Biotech Strategy Blog

Commentary on Science, Innovation & New Products with a focus on Oncology, Hematology & Cancer Immunotherapy

Breathing fire into cancer immunotherapies with novel approaches

It would be all to easy an exercise to pick out our top 10 abstracts of any particular conference and share them, which tends to create a somewhat skewed perspective because there are often many pieces of research that we may wish to highlight for entirely different reasons, making the exercise rather limited in scope.

Instead, how about 10 cool or next generation approaches that could have an impact in oncology in the future?

This approach generated a quite different and really eclectic list that can also have existing approaches referenced in context, so that we can see where the puck is moving towards as opposed to merely following it.

Curious to find out more about these novel ideas or iterations and get a heads up on insights from our ASH19 commentary?Subscribers can log-in or you can click to gain access to BSB Premium Content.

This content is restricted to subscribers

Some of the upcoming coming small biotechs caught our attention and may turn out to be future stars

National Harbor – There were quite a few gems in the poster halls and oral presentations from up and coming small cap biotechs at the Society for Immunotherapy of Cancer (SITC) meeting this year.

Who were they and what did we learn from them?

In the latest part of our latest SITC coverage we highlight 13 presentations – 11 from small biotechs and 2 academic abstracts – that caught our attention, explain what’s intriguing about them and why they matter.

There’s not a single big Pharma included (unless as a reference point or given in combination) since the focus is mainly on up and coming companies with their novel approaches.

The list is quite selective and not at all random from a list of over 850 abstracts.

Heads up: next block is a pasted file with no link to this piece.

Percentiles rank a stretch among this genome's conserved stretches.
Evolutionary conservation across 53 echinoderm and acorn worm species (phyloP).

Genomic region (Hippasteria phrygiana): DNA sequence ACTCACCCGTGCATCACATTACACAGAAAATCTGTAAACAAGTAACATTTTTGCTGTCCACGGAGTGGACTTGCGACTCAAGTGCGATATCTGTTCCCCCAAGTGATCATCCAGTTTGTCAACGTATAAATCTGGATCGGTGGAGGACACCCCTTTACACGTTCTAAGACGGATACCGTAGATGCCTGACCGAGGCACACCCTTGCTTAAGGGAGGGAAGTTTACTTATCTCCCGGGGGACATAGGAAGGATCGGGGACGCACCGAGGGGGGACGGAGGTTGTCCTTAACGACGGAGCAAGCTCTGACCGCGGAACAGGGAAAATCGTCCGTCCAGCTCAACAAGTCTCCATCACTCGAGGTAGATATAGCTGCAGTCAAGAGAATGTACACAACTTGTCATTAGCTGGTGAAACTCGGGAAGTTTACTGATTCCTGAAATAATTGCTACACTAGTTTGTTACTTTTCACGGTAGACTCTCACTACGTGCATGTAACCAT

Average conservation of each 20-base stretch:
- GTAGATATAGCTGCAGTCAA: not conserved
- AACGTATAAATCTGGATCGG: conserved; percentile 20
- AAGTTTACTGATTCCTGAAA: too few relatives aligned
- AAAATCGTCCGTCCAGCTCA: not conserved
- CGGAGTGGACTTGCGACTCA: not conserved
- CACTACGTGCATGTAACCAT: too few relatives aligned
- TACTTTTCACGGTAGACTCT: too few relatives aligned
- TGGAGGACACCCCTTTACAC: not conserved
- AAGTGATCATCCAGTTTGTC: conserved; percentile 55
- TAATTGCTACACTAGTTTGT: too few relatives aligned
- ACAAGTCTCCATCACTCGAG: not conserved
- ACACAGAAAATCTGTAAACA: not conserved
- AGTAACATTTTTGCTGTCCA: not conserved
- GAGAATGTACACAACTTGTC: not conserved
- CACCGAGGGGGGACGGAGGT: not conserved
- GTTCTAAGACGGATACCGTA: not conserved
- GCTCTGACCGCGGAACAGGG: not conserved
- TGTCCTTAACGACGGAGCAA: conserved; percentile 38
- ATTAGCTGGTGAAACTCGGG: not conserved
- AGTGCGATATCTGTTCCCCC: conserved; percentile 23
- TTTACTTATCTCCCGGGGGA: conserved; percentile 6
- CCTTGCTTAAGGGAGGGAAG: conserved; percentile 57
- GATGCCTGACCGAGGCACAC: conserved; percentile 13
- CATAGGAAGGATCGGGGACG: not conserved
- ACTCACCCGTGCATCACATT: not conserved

So what stood out and what was special about them?

Some of the selections are likely hidden sleepers that few will be familiar with… they also cover a wide range of approaches, targets, different modalities and even strategic intent.

Even if you were at the SITC 2019 meeting, increasingly there were more business meetings taking up valuable time than sessions attended, so this is a great way to catch all the highlights for your trip report 😉

To learn more from our oncology coverage and get a heads up on our latest insights from the SITC annual meeting, subscribers can log-in or you can click to gain access to BSB Premium Content.

This content is restricted to subscribers

In honour of Armistice / Veteran’s Day 11/11

National Harbor – We’re continuing our SITC 2019 coverage with a look at some intriguing and likely controversial data.

The Best Clinical Data at SITC wasn’t NextCure’s NC318 Siglec–15 (more on that tomorrrow)

But…

Nektar’s pegylated IL–2, bempeg, in combination with nivolumab in frontline metastatic melanoma.

The controversy will no doubt continue to rage with fervent fans and equally intense deniers, but what can we learn from the latest data that was presented by Dr Adi Diab and where are things likely headed?

Included in this latest update are an in-depth thought provoking expert interview with Nektar’s Dr Jonathan ‘JZ’ Zalevsky, plus commentary and analysis on what this all means when we look at the bigger strategic picture.

To learn more from our oncology coverage and get a heads up on our latest insights from the SITC annual meeting, subscribers can log-in or you can click to gain access to BSB Premium Content.

This content is restricted to subscribers

Welcome to SITC19!

National Harbor: It’s time for the first of our daily highlights and review of key data that was presented at the annual meeting of the Society for Immunotherapy of Cancer (SITC).

The first day is usually taken up by some longer review sessions on key topics, intermingled with some rapid fire oral talks on emerging areas where we get to hear some young investigators talk about their ongoing projects.